|Left to right: Michael Fassbender, Lupita Nyong'o, and Chiwetel Ejiofir|
This past week saw many already put the stamp on what is going to be the Best Picture winner this year.With such high praise, many critics who attended the Toronto International Film Festival (TIFF) were privy to seeing one of my most anticipated movies of the Fall: director Steve McQueen's 12 Years a Slave. While it has also given many other reveals on potential nominees (including the critically panned August: Osage County), this is great news not only from the standpoint of the director, but for the season to come. It may make the season dull, but to know that we already have a front runner suggests that Oscar Buzz season is starting off just right.
I have previously written about how much I am looking forward to 12 Years a Slave, and my mind is only more excited now. Going in, it is simply baffling that this film is getting as much mainstream attention for one sole purpose: Steve McQueen. This is his third film, and of the collection, he has dealt with a starving Irish prison (Hunger) and graphic sex addiction (Shame). While I will list Shame among some of my favorites, it seems baffling that someone whose films are generally drawn out, brutal, and bleak is now a front runner for the Oscars. Of course, it is also shocking that he managed to seal such an impressive cast.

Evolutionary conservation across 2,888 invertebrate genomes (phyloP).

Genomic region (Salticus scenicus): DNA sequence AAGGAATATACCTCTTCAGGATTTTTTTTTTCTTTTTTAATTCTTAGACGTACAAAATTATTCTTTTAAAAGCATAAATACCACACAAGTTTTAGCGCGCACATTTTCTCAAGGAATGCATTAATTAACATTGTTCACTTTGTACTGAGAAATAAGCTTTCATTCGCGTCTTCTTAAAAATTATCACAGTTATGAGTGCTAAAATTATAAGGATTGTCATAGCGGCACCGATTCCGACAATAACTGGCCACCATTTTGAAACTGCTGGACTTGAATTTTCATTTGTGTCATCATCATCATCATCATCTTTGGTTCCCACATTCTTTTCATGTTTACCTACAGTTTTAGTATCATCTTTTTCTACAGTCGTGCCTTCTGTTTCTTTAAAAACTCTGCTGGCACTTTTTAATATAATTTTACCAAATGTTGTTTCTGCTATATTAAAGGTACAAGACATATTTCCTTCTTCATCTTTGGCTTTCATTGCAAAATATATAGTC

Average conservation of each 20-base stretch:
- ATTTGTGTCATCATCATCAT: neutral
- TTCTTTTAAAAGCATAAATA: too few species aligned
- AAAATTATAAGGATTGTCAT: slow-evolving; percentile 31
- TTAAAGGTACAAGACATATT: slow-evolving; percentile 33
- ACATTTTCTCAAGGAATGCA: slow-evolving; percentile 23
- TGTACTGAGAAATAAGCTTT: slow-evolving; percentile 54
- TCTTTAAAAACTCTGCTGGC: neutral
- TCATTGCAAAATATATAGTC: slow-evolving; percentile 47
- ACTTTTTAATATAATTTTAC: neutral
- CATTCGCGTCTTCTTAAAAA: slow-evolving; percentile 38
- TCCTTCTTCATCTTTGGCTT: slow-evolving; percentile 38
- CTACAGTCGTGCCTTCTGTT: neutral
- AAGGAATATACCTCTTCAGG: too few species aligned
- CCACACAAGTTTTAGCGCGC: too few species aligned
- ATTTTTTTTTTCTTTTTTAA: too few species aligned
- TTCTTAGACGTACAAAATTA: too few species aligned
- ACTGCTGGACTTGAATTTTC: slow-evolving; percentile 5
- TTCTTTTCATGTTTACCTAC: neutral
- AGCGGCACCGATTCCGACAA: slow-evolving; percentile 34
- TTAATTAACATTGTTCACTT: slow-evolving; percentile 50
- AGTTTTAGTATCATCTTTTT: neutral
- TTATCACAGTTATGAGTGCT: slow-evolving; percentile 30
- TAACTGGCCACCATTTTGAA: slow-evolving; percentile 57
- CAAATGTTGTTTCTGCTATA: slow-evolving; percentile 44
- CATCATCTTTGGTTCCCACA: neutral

As I begun reading early TIFF reviews, I discovered that this is the real deal. The most blatant example that I have found comes from Vulture writer Kyle Buchanan, whose opening paragraph almost comes across as a fact. A humbling, exciting fact:
"Not only will 12 Years triumph in the Best Picture category, but I'd put my money on a historic Best Director win for Steve McQueen, and I'd mark Chiwetel Ejiofor as the front runner for Best Actor. Like, what's gonna beat this movie? Freakin' Monuments Men?"
The rest plays as reassuring hyperbole that only suggests that we are living in a time where my initial predictions that it would be struggling for contention is in fact understating the reality. It is too early for things to really be justified, but as a fan of McQueen's no-nonsense approach to film making, it seems like we're getting an uncompromising look at a touchy subject in America's history. It is ironic since the director is himself British. To matters even more assuring, there's even been comments comparing it to past triumphs in Academy Awards history, including Mike Ryan's post via Twitter: